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Some Econometric Issues In Convergence Regressions

  • A. Di Liberto

    ()

  • J. Symons

Despite the abundance of different econometric techniques introduced in the empirical literature on convergence, it is usually assumed that shocks are uncorrelated across countries. This is surely unlikely for most of the datasets considered and we investigate a possibility so far ignored, namely the annual panel estimator where shocks are allowed to be correlated across countries. Our analysis is restricted to the case of more time periods than countries (T>N) which allows us to estimate by Maximum Likelihood with an unrestricted variance-covariance matrix of cross-country shocks. The paper examines by Monte Carlo robustness against certain possible mis-specifications, namely measurement error and heterogeneity of the convergence coefficients. Our analysis indicates that ML estimators are robust to plausible measurement error and variation of convergence rates across countries and are more efficient than conventional estimators for plausible values of cross-country error correlation. We consider in detail the relationship between the distribution of the ML estimator and the initial conditions. Applying our findings to a panel of OECD countries for the post-war period, we show that ML is effectively unbiased and more efficient than or conventional panel estimators OLS on a cross-section of countries. We argue the reason this estimators is so well behaved is that many OECD countries were far from their equilibrium values at the beginning of the period.

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Paper provided by Centre for North South Economic Research, University of Cagliari and Sassari, Sardinia in its series Working Paper CRENoS with number 199904.

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Date of creation: 1999
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Handle: RePEc:cns:cnscwp:199904
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  1. Donald Robertson & James Symons, 1991. "Some Strange Properties of Panel Data Estimators," CEP Discussion Papers dp0044, Centre for Economic Performance, LSE.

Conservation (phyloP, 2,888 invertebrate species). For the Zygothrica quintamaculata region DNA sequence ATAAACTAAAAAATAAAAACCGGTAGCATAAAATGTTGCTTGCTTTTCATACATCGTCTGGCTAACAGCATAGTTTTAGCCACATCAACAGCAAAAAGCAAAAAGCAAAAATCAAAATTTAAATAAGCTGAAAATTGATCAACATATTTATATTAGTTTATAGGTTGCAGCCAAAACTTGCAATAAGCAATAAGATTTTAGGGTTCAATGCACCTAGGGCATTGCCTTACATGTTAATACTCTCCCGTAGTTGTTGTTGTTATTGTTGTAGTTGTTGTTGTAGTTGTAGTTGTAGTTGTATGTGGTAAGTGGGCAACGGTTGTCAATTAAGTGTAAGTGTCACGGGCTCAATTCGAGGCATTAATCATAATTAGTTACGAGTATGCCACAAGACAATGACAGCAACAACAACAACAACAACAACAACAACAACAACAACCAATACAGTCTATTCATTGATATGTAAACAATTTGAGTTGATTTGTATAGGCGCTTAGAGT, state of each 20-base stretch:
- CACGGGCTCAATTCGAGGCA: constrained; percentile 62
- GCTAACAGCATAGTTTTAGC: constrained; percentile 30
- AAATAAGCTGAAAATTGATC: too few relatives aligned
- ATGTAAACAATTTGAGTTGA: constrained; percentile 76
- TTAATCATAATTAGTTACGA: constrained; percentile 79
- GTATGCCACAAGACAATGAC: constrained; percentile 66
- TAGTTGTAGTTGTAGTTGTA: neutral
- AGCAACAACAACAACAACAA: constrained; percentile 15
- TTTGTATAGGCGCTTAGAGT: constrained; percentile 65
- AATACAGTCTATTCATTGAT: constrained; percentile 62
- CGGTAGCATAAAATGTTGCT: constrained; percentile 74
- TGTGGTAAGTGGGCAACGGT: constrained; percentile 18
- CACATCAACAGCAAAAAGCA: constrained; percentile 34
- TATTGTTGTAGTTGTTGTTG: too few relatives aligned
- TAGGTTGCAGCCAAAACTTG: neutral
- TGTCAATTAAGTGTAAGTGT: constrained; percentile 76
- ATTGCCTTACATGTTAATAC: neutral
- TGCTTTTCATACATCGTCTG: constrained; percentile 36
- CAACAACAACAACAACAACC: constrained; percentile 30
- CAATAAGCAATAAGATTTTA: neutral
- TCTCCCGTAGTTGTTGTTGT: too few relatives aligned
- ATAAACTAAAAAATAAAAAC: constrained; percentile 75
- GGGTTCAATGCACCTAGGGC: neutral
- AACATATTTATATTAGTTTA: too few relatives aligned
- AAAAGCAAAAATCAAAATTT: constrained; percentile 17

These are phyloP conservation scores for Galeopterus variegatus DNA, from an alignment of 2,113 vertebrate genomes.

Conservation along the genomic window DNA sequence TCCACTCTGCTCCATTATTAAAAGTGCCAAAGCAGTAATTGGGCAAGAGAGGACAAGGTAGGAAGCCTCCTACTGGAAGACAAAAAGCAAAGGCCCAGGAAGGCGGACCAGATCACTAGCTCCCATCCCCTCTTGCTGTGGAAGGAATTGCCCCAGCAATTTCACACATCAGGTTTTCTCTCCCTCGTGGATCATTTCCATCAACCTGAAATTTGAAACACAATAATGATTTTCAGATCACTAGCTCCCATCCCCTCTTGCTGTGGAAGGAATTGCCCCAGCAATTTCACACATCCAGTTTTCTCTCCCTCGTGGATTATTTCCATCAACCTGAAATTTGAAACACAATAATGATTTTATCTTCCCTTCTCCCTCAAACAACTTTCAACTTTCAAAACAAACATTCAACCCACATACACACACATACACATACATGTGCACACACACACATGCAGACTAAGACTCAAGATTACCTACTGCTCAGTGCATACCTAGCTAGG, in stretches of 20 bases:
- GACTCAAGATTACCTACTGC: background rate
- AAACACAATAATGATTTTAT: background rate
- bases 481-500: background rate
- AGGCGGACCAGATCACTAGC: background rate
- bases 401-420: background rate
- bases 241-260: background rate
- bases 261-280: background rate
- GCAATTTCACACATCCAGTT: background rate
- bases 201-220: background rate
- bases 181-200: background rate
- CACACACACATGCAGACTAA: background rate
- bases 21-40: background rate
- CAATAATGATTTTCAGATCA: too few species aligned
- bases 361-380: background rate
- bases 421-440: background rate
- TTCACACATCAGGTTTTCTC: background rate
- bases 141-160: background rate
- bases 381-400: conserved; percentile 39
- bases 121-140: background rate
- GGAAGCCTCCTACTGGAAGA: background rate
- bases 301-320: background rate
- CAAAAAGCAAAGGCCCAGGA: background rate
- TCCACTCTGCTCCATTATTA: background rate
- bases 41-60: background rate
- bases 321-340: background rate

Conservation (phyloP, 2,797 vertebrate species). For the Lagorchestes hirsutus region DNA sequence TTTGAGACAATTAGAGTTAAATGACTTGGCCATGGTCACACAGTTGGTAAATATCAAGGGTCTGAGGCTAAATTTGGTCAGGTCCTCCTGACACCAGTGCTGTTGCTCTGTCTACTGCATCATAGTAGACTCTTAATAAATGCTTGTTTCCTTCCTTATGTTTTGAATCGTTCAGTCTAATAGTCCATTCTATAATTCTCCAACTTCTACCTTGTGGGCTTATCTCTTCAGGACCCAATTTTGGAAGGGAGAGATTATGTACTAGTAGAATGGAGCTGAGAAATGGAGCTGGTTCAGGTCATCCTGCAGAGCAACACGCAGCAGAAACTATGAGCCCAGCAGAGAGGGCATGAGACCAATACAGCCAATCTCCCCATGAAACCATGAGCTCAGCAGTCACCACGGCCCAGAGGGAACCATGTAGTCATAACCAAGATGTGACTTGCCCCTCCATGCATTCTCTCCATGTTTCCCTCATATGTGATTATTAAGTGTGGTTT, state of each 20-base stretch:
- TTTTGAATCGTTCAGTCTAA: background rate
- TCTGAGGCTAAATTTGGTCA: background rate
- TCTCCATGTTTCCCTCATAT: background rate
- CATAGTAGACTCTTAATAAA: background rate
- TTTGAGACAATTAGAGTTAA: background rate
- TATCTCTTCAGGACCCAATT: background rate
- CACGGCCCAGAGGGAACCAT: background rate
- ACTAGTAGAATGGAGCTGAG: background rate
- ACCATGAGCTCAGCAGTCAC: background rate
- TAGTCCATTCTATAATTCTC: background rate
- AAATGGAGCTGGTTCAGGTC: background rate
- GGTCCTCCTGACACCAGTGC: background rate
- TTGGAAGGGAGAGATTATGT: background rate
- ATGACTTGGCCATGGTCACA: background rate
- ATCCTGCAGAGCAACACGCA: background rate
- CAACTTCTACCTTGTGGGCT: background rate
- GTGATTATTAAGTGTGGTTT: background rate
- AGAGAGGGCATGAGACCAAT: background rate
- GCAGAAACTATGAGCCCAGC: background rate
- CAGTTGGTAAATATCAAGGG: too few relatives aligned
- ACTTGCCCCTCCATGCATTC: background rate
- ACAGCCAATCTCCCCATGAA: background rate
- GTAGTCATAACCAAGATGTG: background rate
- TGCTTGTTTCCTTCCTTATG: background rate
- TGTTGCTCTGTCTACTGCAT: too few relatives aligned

2. Durlauf,S.N. & Quah,D.T., 1998. "The new empirics of economic growth," Working papers 3, Wisconsin Madison - Social Systems.
  3. Malcolm Knight & Norman Loayza & Delano Villanueva, 1993. "Testing the Neoclassical Theory of Economic Growth: A Panel Data Approach," IMF Staff Papers, Palgrave Macmillan, vol. 40(3), pages 512-541, September.
  4. Grubb, David & Symons, James, 1987. "Bias in Regressions With a Lagged Dependent Variable," Econometric Theory, Cambridge University Press, vol. 3(03), pages 371-386, June.
  5. Pesaran, M.H. & Smith, R., 1992. "Estimating Long-Run Relationships From Dynamic Heterogeneous Panels," Cambridge Working Papers in Economics 9215, Faculty of Economics, University of Cambridge.
  6. Etsuro Shioji, 1997. "It's still 2%: evidence on convergence from 116 years of the US States panel data," Economics Working Papers 236, Department of Economics and Business, Universitat Pompeu Fabra.
  7. Kevin Lee & M. Hashem Pesaran & Ron Smith, 1996. "Growth and Convergence in a Multi-Country Empirical Stochastic Solow Model," Working Papers 9637, Economic Research Forum, revised Dec 1996.
  8. Nickell, Stephen J, 1981. "Biases in Dynamic Models with Fixed Effects," Econometrica, Econometric Society, vol. 49(6), pages 1417-26, November.
  9. N. Gregory Mankiw & David Romer & David N. Weil, 1990. "A Contribution to the Empirics of Economic Growth," NBER Working Papers 3541, National Bureau of Economic Research, Inc.
  10. Islam, Nazrul, 1995. "Growth Empirics: A Panel Data Approach," The Quarterly Journal of Economics, MIT Press, vol. 110(4), pages 1127-70, November.
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